Due diligence providers for law firm hires spar over trade secret claims

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REUTERS/Kevin Coombs

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  • Baretz+Brunelle said Decipher sent it a cease and desist letter over alleged trade secrets theft
  • Both companies provide due diligence services for law firm hires

(Reuters) - Legal marketing and advisory company Baretz+Brunelle LLC asked a New York federal court on Monday to rule preemptively that it hasn't stolen trade secrets from competitor Decipher Investigative Intelligence, which it said has threatened a lawsuit.

Baretz+Brunelle's filing for declaratory judgment says that Decipher sent the company a cease and desist letter in March. The company said Decipher claimed its co-founder Howard Rosenberg brought trade secrets to Baretz+Brunelle that were used to help the company build a lawyer job candidate evaluation tool.

The tool Baretz+Brunelle says it's developed provides due diligence for law firms looking to hire lawyers from competitors. The practice of recruiting from rivals has surged at large law firms amid a bigger legal industry talent war.

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Decipher launched its own product in 2015 to evaluate law firm hires that it's marketed to clients, the filing said.

Neither a spokesperson for Decipher nor Michael Ellenhorn, Decipher's co-founder and CEO, immediately responded to requests for comment Monday.

Baretz+Brunelle said Monday it launched a new talent intelligence and analytics practice with Rosenberg, who joined in February, at the helm.

The company said in its complaint that Decipher publicly outlines its lawyer hire due diligence methods, so any claim of a trade secrets breach shouldn't hold.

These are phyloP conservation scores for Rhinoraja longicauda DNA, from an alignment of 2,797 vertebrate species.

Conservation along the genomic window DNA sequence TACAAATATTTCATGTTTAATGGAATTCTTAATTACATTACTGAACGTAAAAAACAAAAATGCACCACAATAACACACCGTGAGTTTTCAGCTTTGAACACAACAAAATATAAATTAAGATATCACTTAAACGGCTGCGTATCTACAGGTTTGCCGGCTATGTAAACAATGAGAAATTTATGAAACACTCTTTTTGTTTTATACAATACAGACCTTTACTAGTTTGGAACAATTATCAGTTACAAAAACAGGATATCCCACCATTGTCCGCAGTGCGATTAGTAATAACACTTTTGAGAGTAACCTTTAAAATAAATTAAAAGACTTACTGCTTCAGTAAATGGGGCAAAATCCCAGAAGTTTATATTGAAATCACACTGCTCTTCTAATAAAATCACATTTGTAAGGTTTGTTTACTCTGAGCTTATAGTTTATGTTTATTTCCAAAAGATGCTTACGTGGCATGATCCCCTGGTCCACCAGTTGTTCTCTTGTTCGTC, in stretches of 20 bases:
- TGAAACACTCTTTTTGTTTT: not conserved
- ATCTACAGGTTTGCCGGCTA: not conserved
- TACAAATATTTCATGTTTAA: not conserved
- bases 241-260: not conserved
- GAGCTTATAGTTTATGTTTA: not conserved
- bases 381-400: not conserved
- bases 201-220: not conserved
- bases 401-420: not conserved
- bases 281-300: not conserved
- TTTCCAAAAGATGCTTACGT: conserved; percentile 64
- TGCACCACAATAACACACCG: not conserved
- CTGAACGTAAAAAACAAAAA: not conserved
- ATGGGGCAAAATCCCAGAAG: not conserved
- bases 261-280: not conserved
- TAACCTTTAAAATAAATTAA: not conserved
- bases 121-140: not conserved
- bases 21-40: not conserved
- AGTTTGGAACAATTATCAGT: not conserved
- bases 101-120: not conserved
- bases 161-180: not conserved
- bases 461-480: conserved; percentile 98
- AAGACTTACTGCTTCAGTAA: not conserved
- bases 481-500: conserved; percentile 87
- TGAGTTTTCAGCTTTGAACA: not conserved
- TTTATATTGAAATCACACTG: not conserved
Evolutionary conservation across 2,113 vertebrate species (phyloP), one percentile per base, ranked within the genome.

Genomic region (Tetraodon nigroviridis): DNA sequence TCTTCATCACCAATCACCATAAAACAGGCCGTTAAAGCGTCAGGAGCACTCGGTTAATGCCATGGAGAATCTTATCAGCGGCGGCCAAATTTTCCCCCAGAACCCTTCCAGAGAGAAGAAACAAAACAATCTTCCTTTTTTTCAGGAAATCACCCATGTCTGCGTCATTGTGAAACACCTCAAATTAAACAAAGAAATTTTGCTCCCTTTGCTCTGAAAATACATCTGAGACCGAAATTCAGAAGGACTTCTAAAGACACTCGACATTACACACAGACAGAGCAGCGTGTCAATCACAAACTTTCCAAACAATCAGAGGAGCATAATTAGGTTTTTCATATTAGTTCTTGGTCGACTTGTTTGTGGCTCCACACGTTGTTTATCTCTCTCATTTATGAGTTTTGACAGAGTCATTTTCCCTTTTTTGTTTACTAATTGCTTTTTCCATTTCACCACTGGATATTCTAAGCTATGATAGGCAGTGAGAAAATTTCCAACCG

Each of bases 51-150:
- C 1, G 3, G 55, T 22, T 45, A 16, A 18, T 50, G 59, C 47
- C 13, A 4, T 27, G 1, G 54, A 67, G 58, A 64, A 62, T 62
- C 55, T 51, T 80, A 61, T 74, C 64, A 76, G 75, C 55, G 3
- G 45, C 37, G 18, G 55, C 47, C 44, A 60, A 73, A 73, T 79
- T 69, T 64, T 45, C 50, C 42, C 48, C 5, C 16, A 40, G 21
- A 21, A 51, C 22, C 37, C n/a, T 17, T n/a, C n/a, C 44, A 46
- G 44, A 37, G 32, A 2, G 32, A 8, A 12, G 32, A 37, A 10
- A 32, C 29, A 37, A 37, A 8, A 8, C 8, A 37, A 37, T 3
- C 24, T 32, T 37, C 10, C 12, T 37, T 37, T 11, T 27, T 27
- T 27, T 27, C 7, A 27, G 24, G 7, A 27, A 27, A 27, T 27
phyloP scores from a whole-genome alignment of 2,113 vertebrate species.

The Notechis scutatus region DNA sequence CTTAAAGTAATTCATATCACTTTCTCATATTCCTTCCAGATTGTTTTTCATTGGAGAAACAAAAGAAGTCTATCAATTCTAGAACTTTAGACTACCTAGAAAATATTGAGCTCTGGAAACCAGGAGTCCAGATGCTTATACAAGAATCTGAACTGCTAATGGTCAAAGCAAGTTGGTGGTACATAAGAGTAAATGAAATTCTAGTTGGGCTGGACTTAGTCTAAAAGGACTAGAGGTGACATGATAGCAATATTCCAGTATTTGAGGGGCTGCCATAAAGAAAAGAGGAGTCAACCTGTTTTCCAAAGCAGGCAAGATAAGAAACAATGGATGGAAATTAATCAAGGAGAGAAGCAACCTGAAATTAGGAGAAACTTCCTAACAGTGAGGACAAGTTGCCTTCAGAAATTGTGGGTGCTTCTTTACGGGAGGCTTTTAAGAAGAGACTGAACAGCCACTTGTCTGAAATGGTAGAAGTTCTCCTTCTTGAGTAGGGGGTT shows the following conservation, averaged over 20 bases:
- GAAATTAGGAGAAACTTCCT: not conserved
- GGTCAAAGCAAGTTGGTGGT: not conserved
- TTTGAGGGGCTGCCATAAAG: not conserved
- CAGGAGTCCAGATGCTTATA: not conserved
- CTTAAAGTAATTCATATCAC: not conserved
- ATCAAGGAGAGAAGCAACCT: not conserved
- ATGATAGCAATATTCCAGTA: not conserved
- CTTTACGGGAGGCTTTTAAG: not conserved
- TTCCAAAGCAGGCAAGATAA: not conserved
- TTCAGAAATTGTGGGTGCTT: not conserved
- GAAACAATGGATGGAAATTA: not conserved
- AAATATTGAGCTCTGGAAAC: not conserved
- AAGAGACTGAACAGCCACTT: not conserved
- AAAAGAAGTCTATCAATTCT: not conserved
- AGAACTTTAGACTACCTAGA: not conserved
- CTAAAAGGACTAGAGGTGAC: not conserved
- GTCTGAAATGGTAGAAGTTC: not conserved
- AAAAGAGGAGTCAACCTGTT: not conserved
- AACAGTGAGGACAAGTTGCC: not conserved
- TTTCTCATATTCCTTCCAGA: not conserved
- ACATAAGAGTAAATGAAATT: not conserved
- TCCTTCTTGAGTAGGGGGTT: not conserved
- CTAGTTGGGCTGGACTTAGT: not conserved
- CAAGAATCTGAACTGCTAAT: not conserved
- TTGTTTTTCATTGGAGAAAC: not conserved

"They did not want to file this lawsuit, but when Decipher threatened them with frivolous litigation, and the possibility of impugning their integrity with their world-class clients, they had no choice," said David Slarskey, the attorney representing Baretz+Brunelle.

Rosenberg left Decipher in 2019 and gave all Decipher-related materials in his possession back to the company, according to the complaint. He had a non-compete that expired in September 2021, it said.

The case is Baretz+Brunelle LLC v. KSL Global Market Research LLC, United States District Court for the Southern District of New York, No. 1:22-cv-04202.

For Baretz+Brunelle: David Slarskey and Richard Weingarten of Slarskey

For Decipher: Not available

Read more:

The legal talent war that broke out in 2021 shows no sign of slowing down

(NOTE: This story has been refiled to fix formatting issues.)

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Chinekwu Osakwe covers legal industry news with a focus on midsize law firms. Reach her at Chinekwu.osakwe@thomsonreuters.com.